"The huge rate of injuries due to repetitive stress and carpal tunnel syndrome from frequent typing and keyboard use have made many people wonder if there's an alternative out there to standard keyboards. Every profession has its equipment and tools of the trade, and typing does as well. The keyboards we find all over the place really aren't the most effective ones to use and those who type a lot or work from home in writing or data entry positions would be wise to invest in proper equipment for the task.
Looking for a computer keyboard that has a V-shape design would be a good start. They are generally called ergonomic keyboards, and they make it possible for you to fix your hands in a more natural position for typing so the wrist is not skewed towards the smallest fingers.
Split computer keyboards take it one step further. They're sold in three different kinds: fixed, adjustable, and contoured. Fixed-split computer keyboards are actually split apart, they come in two or three pieces, so each individual can set the sections of keyboard in whatever position that is perfect for him or her, maintaining a comfortable, straight position from fingertips to elbow. Adjustable-split computer keyboards also can be adapted to be on an angle, tilting the vertical center raise. Contoured computer keyboards take the prize for being the most typist-friendly, because they're not only split and angle-adjustable, but the very position of the keys themselves is laid out in curves for the best placement of the fingers.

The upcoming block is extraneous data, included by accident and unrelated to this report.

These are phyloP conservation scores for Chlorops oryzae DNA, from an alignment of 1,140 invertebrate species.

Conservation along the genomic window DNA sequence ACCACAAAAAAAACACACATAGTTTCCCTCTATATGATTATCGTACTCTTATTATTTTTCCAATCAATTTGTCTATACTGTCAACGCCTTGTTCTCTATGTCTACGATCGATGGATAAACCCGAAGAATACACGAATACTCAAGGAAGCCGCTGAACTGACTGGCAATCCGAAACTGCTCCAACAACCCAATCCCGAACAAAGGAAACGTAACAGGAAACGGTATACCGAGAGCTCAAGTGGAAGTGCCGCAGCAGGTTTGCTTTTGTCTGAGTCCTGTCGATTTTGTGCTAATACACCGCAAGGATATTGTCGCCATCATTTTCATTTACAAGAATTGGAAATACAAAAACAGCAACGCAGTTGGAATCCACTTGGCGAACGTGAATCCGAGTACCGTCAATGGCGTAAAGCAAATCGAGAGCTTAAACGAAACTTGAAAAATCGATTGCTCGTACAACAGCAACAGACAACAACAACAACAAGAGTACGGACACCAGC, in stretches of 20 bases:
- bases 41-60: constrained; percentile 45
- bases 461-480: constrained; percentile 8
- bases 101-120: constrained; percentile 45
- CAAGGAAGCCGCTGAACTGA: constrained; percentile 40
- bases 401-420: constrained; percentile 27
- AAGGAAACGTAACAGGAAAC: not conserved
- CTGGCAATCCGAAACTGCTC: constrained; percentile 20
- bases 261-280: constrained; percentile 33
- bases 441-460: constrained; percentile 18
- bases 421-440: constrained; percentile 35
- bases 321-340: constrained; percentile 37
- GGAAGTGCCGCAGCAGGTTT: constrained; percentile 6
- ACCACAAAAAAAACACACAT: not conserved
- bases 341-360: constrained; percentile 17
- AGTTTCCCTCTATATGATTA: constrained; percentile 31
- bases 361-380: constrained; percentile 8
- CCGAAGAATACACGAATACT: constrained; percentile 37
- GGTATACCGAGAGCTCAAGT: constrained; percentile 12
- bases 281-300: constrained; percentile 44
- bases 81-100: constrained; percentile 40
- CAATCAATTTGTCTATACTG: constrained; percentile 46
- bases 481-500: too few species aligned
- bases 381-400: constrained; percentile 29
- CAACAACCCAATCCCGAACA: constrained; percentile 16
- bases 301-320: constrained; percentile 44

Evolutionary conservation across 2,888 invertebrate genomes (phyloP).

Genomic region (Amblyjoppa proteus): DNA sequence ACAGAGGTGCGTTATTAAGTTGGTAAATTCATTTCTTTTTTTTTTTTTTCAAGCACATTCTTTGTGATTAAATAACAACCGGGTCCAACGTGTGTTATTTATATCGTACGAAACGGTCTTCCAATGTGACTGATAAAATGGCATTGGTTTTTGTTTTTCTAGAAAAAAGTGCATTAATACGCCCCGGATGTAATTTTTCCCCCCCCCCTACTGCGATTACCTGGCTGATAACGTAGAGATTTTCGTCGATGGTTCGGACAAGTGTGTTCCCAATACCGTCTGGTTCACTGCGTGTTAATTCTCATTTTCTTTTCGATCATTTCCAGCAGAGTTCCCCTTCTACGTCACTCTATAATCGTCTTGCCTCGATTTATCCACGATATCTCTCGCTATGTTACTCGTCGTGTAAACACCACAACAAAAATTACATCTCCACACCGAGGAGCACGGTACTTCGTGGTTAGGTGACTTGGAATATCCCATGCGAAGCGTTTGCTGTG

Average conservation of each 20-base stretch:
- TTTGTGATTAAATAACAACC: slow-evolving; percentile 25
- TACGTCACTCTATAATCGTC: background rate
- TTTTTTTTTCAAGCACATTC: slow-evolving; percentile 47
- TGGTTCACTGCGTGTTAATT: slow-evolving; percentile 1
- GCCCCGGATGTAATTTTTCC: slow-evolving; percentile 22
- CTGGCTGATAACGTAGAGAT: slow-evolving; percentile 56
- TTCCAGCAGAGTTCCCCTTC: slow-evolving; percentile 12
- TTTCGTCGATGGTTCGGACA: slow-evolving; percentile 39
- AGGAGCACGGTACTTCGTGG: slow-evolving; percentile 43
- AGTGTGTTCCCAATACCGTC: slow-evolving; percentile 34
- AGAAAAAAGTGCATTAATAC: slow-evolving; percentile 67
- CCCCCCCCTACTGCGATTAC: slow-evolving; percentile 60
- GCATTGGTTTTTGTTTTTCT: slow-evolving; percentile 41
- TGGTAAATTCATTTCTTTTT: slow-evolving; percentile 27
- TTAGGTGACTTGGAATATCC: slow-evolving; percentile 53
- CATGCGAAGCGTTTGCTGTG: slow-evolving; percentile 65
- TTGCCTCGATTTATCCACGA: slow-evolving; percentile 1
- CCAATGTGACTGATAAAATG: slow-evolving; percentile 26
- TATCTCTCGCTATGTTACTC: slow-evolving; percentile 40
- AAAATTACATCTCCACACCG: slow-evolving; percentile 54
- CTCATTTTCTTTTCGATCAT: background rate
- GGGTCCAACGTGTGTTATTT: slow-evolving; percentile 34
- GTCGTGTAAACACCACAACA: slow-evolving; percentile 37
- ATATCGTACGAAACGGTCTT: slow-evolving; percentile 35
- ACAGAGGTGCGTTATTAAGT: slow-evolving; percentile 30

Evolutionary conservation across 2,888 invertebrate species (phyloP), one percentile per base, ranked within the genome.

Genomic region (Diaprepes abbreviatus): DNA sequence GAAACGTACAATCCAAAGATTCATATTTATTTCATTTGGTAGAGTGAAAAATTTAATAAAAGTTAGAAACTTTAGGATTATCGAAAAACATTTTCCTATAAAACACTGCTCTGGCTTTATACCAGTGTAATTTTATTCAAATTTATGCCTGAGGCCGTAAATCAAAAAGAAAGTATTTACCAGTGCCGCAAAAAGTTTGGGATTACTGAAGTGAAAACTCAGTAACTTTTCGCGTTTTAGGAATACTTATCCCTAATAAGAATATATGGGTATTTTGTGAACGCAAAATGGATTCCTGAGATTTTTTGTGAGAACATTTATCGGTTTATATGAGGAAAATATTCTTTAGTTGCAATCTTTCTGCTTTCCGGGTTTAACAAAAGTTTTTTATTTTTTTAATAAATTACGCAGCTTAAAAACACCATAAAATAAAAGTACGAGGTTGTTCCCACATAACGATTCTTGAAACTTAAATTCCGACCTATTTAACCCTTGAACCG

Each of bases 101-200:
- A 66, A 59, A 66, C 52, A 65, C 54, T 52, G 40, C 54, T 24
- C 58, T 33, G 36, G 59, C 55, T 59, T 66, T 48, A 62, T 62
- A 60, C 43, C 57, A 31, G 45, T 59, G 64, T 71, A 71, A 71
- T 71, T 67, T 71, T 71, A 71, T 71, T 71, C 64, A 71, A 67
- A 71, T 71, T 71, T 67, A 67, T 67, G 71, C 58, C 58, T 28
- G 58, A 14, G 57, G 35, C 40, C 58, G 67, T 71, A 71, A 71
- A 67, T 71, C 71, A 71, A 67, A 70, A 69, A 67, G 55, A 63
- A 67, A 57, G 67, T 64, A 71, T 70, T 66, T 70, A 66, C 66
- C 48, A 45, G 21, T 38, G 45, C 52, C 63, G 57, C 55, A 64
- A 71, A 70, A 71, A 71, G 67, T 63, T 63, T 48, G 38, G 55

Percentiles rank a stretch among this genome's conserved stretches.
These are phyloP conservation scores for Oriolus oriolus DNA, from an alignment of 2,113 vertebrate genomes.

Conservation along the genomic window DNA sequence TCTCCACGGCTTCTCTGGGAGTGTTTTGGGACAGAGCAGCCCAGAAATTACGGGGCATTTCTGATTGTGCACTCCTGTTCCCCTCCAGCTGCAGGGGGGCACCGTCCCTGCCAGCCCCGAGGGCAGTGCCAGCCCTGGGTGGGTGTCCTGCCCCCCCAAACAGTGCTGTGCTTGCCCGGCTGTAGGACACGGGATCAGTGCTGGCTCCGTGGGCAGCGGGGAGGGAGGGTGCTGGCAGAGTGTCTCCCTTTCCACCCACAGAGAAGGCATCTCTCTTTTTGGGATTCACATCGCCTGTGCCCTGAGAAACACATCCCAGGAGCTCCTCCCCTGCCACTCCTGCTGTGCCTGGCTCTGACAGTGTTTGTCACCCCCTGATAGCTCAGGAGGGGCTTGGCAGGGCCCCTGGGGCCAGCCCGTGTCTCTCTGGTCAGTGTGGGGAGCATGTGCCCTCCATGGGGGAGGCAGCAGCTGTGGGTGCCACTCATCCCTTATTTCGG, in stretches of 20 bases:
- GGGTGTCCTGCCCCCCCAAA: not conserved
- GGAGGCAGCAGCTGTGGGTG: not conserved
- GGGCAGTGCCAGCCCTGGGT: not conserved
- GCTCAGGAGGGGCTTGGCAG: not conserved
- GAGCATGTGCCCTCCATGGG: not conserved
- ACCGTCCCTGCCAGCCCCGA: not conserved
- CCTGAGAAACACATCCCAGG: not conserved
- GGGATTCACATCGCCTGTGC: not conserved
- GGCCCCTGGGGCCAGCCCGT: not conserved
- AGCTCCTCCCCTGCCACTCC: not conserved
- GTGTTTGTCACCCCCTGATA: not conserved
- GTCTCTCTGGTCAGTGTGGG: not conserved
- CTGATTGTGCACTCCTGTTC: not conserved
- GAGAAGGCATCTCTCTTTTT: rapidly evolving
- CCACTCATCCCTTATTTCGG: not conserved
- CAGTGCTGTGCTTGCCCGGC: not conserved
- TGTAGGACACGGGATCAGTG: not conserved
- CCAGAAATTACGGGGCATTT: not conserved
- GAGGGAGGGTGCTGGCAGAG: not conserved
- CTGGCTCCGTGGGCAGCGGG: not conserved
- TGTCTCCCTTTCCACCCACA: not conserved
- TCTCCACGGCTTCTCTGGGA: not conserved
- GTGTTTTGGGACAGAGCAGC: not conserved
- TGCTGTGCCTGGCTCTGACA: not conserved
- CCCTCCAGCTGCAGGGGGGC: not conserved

The list of different computer keyboards continues on.
Vertical computer keyboards are split as well, only this style of keyboards are set upright, so the typist's hands are in a hand-shaking position.
Dvorak keyboards are less complicated, they have a different alphabetic arrangement than the standard QWERTY keyboard that does a much better job at equally distributing typing among all the fingers. Several men and women have switched to a Dvorak keyboard for ergonomic reasons and have discovered that switching over was easier than they thought it would be.
Chording keyboards close off the parade of alternative keyboards for typists, these types use a mixture of keys that represent letters, numbers, and even words. Think about pressing chords on a piano to get a sound, and you have got the fundamental principle of a chording keyboard. The typist can position the keypads as they want, and there's not as much finger movement involved, but, these types of keyboards require training and they slow typists down.
If you would like to see whether your current keyboard is keeping you up to speed, visit the About Us page and take a short typing test." (Continued via Ezinearticle, Emily Bouchard) [Ergonomics Resources]